Eric: Even the chicken flavoring?
Mike: You can have the flavoring, you just can’t have the actual chicken. You can’t afford it.
Eric: Oh, thank God!
Mike: What will now transpire, now young Evan gets to experience the pain of borrowing that money because he has to pay it back. This is what the government and governments are doing. They are delaying the pain. Folks, I’m sorry to tell you, all of us will feel some of this pain. For me, I don’t think it’s going to be painful, or not in the manner that I’m describing it, because I don’t think they’re going to try to honor it. There are other ways to get out of it. They’re all equally destructive, but I don’t think they’re going to try to honor it. There will be a reckoning, there has to be. These are laws and you can’t change the laws of economics. There will be a reckoning. That is what the future holds.
The reason that the general government is able to do the things it’s doing and get away with so much is because they are not causing immediate pain but they have immediate and immense power thanks to the printing power or the currency fabrication and quantitative easing and all these other things the Federal Reserve has enabled. These are all related. This is why the NSA and all these other agencies can exist. This is why we have Coast Guard cutters breaking ice for tree huggers down in the Antarctic. This is why we have exercises with the Thailand Air Force being scheduled for next month, as one example. This is why we have all these meddlings in the rest of the world with our military. This is why there are crop subsidies that you can’t imagine the dollar amount of. They seemingly just continue to happen, and we continue to be taxed and indebted in the future for.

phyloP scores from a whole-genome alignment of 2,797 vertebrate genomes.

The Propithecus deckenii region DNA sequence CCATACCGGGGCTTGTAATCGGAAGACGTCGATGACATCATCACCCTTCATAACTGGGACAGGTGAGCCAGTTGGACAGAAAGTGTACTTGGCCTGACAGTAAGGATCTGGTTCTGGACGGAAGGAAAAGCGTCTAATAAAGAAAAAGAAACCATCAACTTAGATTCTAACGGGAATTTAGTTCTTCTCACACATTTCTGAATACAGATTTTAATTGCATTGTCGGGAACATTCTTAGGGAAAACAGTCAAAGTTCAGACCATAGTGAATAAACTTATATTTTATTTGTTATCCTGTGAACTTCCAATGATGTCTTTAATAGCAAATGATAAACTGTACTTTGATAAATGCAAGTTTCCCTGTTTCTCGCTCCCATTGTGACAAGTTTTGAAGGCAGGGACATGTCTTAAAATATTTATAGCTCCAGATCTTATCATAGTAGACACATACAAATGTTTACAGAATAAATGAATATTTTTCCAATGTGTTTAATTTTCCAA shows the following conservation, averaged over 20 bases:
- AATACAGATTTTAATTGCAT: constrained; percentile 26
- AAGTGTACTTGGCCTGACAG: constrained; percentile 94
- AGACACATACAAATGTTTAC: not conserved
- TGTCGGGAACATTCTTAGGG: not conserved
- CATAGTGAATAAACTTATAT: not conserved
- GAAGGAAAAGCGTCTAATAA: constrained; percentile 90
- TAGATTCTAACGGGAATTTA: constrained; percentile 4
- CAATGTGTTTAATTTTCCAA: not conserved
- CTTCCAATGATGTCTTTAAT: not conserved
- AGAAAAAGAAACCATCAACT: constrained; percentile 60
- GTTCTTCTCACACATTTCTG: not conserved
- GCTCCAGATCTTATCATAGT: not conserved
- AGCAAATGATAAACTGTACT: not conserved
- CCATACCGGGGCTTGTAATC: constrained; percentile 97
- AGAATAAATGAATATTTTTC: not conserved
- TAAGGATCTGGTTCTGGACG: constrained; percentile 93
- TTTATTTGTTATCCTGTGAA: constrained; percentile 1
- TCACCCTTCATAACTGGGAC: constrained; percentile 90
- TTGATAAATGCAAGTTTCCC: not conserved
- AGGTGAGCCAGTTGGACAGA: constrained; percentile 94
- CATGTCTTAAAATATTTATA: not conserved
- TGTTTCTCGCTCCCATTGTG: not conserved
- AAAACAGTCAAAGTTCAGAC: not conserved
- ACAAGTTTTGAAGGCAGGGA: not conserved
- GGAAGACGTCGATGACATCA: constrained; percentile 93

All of these things are related. The amazing thing, folks, whether we’re talking about Edward Snowden, whether we’re talking about the military, whether we’re talking about the crop subsidies, whether we’re talking about unemployment benefits, it doesn’t matter what the subject matter is. They are all made possible by the debt. All of it, every single stitch of it is made possible by the debt. The general legislature borrows 46 cents out of every dollar that it spends. How long can you continue to do that? Here’s another question. [/private]
For those of you that are steaming into work today somewhere in or around Mordor on the Potomac River, this includes some of you in the military, do you really think that your 20 years of service and the $1.2 million retirement package they promised you after your 20 years of service, do you really think there’s an economic tax model that supports that? If you do, please send it to me. I’d like to see it.
End Mike Church Show Transcript